By Zayd Alisa
Saudi Arabia, one year after King Salman acceded to the throne and nine months after appointing his favourite – young and inexperienced – son, Mohammed bin Salman Deputy Crown Prince (DCP), is grappling with not merely an increasingly relentless power struggle, compounded by an unprecedented devastating plunge in oil prices, but far more ominously the ruinous implications of a highly aggressive foreign policy that has ultimately led to a full-blown costly yet futile war against the Houthi-rebels in Yemen, and has increasingly fuelled proxy sectarian wars in Syria, Iraq and Lebanon.
The Saudi regime has made no secret that the overarching goal of its newly adopted muscular foreign policy, which is aggressively spearheaded by Mohammed bin Salman, is to counter what it perceives as Iran’s growing yet highly perilous influence.
Surprisingly, however, the German Foreign Intelligence BND publically acknowledged, on Dec. 2, that Saudi Arabia at the behest of Mohammed bin Salman — who is striving to become the next King — is increasingly shifting to an impulsive and interventionist foreign policy, swiftly turning Riyadh into a major destabilising force in the Middle East.
Amid the mounting fear of further terrorist atrocities in European cities by the Islamic State, following the Nov. 13 Paris terrorist attacks, the German Vice-Chancellor Sigmar Gabriel, on Dec 6, scathingly scolded the Saudi regime for funding extremists in the West and around the world by building and funding radical Wahhabi Mosques. The Head of the SPD group in the German Parliament Thomas Oppermann, went even further, forcefully emphasizing that Wahhabism the formal religion of Saudi Arabia has offered a comprehensive ideology for ISIL and Al Qaeda.
Although the German Government rapidly scrambled to distance itself from the report, however, the BND’s assessment has unquestionably gained added weight by Mohammed bin Salman’s highly impulsive declaration, on Dec. 15, of forming a 34-nation anti-terror Islamic military coalition – which strikingly resembles the Saudi-led Arab coalition in Yemen in terms of its starkly anti-Shia sectarian nature and the way it was introduced by MbS in March 2015 – without consulting the overwhelming majority of countries mentioned. Mohammed bin Salman’s highly controversial declaration came, a day after Obama’s call – at the U.S. National Security Council – on Saudi Arabia to focus more on confronting ISIL rather than on Yemen.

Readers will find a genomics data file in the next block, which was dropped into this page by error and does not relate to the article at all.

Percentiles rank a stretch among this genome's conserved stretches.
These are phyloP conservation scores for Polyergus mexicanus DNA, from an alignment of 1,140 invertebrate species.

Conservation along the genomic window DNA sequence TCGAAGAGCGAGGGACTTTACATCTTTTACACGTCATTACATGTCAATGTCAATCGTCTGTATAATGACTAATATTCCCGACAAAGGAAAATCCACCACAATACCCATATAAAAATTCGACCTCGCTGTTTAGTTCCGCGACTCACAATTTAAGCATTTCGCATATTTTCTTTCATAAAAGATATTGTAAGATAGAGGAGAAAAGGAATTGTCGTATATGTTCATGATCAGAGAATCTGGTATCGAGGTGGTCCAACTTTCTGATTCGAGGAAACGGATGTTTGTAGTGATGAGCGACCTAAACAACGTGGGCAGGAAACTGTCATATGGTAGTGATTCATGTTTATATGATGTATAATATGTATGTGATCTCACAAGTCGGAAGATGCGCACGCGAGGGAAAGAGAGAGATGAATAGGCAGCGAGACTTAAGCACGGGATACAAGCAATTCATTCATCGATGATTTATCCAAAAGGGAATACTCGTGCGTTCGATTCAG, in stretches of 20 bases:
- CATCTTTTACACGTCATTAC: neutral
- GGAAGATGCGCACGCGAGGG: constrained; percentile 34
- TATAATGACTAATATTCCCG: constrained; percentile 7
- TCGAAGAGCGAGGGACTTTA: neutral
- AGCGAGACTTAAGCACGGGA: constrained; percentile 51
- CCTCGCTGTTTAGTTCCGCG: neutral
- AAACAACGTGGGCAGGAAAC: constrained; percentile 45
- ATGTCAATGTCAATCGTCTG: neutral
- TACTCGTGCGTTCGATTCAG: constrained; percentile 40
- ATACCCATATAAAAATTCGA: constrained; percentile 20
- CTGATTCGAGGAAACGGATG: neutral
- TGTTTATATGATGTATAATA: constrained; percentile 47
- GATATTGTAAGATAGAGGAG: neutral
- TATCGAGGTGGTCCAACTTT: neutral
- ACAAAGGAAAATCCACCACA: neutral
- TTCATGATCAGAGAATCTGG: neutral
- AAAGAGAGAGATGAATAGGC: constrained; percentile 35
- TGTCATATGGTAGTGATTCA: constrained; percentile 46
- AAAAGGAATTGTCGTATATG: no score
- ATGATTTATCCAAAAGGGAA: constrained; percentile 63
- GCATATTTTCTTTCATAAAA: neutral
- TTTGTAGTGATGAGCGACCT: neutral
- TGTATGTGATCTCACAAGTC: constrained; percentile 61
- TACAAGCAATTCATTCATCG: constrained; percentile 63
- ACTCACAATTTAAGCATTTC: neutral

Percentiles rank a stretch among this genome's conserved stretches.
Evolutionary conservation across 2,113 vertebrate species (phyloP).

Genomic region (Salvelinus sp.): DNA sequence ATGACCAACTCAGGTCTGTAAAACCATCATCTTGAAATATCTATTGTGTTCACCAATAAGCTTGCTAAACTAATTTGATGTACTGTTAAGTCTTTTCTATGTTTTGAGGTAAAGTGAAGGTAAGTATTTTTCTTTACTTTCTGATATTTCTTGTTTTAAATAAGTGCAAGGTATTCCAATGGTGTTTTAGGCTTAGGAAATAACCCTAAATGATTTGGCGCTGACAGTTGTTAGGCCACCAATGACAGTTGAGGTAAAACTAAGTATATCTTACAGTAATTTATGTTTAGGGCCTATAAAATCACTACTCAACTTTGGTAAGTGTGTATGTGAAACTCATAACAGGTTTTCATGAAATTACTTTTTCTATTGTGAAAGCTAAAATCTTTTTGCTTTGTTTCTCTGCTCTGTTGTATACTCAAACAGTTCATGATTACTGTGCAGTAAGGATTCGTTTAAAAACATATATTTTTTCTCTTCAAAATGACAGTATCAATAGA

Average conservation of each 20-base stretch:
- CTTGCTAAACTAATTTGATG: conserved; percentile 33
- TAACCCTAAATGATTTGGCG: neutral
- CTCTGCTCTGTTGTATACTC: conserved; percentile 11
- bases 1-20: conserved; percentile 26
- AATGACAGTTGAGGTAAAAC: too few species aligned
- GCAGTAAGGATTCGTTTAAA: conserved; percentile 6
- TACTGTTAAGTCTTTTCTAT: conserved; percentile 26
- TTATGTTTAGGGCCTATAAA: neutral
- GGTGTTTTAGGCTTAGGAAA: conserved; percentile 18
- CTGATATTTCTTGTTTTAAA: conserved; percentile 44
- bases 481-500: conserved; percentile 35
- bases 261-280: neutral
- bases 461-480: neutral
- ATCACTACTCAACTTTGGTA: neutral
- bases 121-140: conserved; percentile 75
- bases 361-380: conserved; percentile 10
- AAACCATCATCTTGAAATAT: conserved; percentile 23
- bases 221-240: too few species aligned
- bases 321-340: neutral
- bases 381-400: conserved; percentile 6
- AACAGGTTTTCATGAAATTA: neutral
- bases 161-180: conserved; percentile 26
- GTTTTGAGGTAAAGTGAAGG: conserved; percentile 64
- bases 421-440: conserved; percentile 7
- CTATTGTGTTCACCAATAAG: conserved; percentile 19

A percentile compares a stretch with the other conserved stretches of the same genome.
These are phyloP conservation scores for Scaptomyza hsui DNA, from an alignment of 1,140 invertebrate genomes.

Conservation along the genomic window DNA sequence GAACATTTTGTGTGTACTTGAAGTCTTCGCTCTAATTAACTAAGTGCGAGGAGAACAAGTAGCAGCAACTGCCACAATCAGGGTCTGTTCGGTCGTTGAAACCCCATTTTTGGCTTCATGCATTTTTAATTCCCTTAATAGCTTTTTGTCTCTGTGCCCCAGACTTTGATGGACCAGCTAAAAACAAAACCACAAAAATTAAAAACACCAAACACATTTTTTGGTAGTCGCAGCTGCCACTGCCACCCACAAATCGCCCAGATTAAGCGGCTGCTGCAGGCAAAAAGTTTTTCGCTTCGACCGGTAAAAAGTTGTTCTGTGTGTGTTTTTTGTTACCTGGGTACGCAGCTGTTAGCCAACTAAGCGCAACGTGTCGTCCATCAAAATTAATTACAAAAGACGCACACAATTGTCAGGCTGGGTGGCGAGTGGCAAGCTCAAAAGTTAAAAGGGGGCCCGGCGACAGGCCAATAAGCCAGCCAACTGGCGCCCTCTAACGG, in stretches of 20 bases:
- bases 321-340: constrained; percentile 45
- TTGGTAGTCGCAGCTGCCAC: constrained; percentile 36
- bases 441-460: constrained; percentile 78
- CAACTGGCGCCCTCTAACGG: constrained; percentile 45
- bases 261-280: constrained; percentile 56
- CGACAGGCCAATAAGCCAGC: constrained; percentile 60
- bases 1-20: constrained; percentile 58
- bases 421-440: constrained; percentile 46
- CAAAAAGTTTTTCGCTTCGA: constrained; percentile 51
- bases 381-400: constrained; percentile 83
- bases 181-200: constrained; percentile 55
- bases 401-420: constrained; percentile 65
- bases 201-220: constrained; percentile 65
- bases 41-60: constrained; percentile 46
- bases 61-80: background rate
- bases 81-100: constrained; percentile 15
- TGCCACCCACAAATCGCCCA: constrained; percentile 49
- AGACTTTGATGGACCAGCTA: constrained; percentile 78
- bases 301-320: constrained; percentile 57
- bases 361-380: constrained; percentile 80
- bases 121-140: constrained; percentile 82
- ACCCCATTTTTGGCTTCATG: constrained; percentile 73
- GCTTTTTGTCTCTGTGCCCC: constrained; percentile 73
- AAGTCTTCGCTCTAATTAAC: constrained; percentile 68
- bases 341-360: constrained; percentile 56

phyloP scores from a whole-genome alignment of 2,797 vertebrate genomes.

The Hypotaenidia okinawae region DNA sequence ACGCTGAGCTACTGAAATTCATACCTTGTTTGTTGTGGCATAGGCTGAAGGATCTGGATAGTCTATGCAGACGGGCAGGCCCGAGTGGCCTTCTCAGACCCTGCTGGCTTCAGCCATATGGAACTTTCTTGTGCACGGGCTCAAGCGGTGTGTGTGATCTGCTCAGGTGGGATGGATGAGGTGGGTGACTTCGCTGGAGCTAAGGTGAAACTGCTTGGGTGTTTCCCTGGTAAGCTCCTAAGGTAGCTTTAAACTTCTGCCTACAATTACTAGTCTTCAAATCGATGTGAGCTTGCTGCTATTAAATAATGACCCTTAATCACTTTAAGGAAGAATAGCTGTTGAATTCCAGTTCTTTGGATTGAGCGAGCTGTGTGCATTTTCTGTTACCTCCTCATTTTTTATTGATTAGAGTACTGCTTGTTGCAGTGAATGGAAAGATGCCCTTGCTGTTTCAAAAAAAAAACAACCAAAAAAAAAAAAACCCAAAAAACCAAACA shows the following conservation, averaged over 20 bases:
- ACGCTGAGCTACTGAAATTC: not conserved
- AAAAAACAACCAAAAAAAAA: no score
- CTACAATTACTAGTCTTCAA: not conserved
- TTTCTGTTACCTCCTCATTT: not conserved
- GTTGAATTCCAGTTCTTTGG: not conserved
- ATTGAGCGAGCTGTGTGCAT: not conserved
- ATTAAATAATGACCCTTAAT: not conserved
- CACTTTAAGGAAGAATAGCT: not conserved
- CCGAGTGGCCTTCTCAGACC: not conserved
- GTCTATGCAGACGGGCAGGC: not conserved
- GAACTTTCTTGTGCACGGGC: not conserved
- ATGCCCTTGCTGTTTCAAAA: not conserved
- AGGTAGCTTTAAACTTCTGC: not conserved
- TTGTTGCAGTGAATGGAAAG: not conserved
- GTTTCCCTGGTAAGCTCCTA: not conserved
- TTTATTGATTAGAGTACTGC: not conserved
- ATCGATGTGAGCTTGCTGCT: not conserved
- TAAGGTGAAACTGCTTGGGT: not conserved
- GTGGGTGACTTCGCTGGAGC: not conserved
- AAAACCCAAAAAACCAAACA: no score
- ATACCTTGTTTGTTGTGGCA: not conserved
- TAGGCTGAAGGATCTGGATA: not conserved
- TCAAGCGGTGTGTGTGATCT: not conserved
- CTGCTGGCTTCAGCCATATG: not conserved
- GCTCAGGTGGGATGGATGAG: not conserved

Saudi Arabia ushered out 2015 with 157 executions, breaking all records since 1995. It herald the beginning of 2016 by executing a record number of 47 people, sending out a chillingly barbarous message to the people of Saudi Arabia: All those who dare to defy, oppose or merely demand an end to Riyadh’s dictatorship, whether through terrorism like Al Qaida and ISIL or via peaceful nonviolent protests like Shiekh Nimr Baqir Al-Nimr – who was undeniably the driving force behind the 2011 popular uprising, clamouring for democracy and an end to virulently sectarian discrimination against the Shia – would beyond doubt have their heads chopped off and their dead bodies crucified as they would at the hands of ISIL. But, even more menacingly is the inescapable reality that such monstrous punishments are issued, in both Saudi Arabia and under ISIL rule, by religious courts adhering to the extremist hard-line Wahhabi Salafi idiology, propagated and exported by Saudi Arabia’s government-funded Wahhabi Salafi Religious Establishment.